PERSONNEL: Narrator, George Washington, Captain Sam Reid (Naval Capt.), Henry Ward Beecher (Minister), Pres. Woodrow Wilson, 11 other Cub Scouts
EQUIPMENT: Several flags. They can be posters made by the boys (copied from the genuine flag), flags sewn for the occasion, or made on felt squares. Four Colonial wilderness flags, Grand Union flag, Betsy Ross or the First Stars and Stripes flag, Fifteen Stars and Stripes flag, 48 star flag, 2 each 50-star flags.
BOY #1: (Holding star): The star is a symbol of the heavens and the divine goal towards which man has aspired.
BOY #2: (Holding red stripe): The stripe is symbolic of the ray of light shining from the sun.
NARRATOR: (Standing by the American flag posted in a stand): Henry Ward Beecher said, "A thoughtful mind when it sees a nation's flag, sees not the flag, but the nation itself. And whatever may be its symbols, its insignia, he reads chiefly in the flag, the government, the principles, the truths, the history that belong to the nation that sets it forth. The American flag has been a symbol of liberty and men rejoiced in it."
BOY #3: Our Colonial forefathers adopted flags symbolic of their struggles with the wilderness. (Show representative flags) Beavers, pine trees, rattlesnakes were some of the symbols used on their flags.
BOY #4: (Shows flags with mottoes) These flags also had mottoes such as: Liberty, "Appeal to Heaven," "Don't Tread on Me."
NARRATOR: The first flag of the colonists to show any resemblance to the present stars and stripes was the Grand Union Flag sometimes call the "Congress Colors."
(Boy 5 stands in the middle with Boys 6 & 7 on either side.)
BOY #5: (Holding up Grand Union Flag) The Grand Union Flag has 13 alternating red and white stripes representing the 13 colonies with a blue field in the upper left-hand corner that had on it the crosses of St. George and St. Andrew suggesting union with the Mother Country, England.
BOY #6: This flag flew from the ships of the colonial fleet in the Delaware River, Dec. 1775.
BOY #7: The Grand Union Flag was the standard of the Continental Army when it was formed in January 1776.
NARRATOR: When the Star-Spangled Banner was flown by the Continental Army, George Washington said:
BOY #8 (George Washington): "We take the stars from Heaven, the red from our mother country, separating it by the white stripes thus showing that we have separated from her; and the white stripes shall go down to posterity representing liberty."
BOY #9: The first Army flag, popularly known as the Betsy Ross Flag (show flag) had the stars around in a
circle based on the idea that no colony should be more important than another.
NARRATOR: As each new state was admitted to the union, a star and stripe was added (show 15 stars and stripes flag). In January 1794, a resolution was adopted that the flag should have 15 stars and stripes for the new states, Kentucky and Vermont. But, Captain Samuel C. Reid suggested to Congress:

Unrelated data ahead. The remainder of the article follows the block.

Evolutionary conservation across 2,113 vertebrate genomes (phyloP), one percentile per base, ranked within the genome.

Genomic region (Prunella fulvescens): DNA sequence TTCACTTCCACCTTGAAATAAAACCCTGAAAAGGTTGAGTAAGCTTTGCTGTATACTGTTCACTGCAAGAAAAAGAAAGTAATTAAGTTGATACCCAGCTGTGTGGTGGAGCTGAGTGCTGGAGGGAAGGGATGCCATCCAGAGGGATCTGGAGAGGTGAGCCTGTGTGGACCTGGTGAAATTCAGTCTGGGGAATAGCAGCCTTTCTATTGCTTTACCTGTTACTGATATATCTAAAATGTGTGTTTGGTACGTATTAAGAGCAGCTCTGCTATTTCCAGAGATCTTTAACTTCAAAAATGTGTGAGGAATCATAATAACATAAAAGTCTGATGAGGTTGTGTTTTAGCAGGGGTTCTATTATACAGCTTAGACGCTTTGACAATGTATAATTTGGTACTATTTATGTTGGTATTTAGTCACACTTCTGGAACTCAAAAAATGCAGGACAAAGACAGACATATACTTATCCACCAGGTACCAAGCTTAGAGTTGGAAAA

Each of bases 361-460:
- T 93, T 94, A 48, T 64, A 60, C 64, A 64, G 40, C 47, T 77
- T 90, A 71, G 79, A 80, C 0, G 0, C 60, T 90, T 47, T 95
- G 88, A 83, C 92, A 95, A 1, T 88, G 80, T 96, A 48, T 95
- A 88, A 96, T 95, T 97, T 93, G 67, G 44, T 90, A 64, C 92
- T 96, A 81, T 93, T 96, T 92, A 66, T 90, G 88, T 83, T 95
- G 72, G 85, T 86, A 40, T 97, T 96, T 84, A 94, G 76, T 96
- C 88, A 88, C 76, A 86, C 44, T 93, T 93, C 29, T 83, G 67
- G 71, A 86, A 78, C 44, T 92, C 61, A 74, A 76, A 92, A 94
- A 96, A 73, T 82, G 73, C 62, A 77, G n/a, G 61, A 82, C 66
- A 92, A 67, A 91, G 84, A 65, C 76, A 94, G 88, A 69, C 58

BOY #10: (Capt. Reid): I suggest that the stripes on the flag remain 13 representing the Thirteen Colonies, and that a star be added to the blue field for each new state coming into the Union.
NARRATOR: On April 14, 1818, Congress passed a law that a star be added for each new state on the Fourth of July after its admission.
BOY #11: (Holding 48-star flag): When Arizona and New Mexico were admitted to the Union in 1912, we had a 48-star flag.
BOY #12: (Holding 49-star flag) In 1959, Alaska added the 49th star.
BOY #13: (Holding flag of 50 stars): In 1960, the new state of Hawaii gave our flag its 50th star.
Display present American flag in darkened room with spotlight shining on it. Two boys representing President Wilson and Henry Ward Beecher stand on either side of the flag.
NARRATOR: Our flag of 50 stars and 13 stripes has witnessed a great and ever-changing history. Two of our country's statesmen express their feelings for our American flag. In 1812 Henry Ward Beecher said:
BOY #14: (Henry Beecher): "As at the early dawn the stars shine forth while it rows light, and then as the sun advances that light breaks into banks and steaming lines of color, the glowing red and intense white, striving together, and ribbing the horizon with bars effulgent; so on the American flag, stars and beams of many-colored light shine out together..."
NARRATOR: President Woodrow Wilson on Flag Day 1917 added:
BOY #15 (Pres. Wilson): "This flag, which we honor and under which we serve, is the emblem of our unity, our power, our thought and purpose as a nation. It has no other character than that which we give it from generation to generation. The choices are ours."
1. A tape of the speaking parts can be pre-recorded and the actors can pantomime to it.
2. George Washington, Capt. Reid, Henry Beecher, Pres. Wilson can be portrayed by one simple characteristic prop such as a wig or hat representative of the man and his period; or full costume may be used.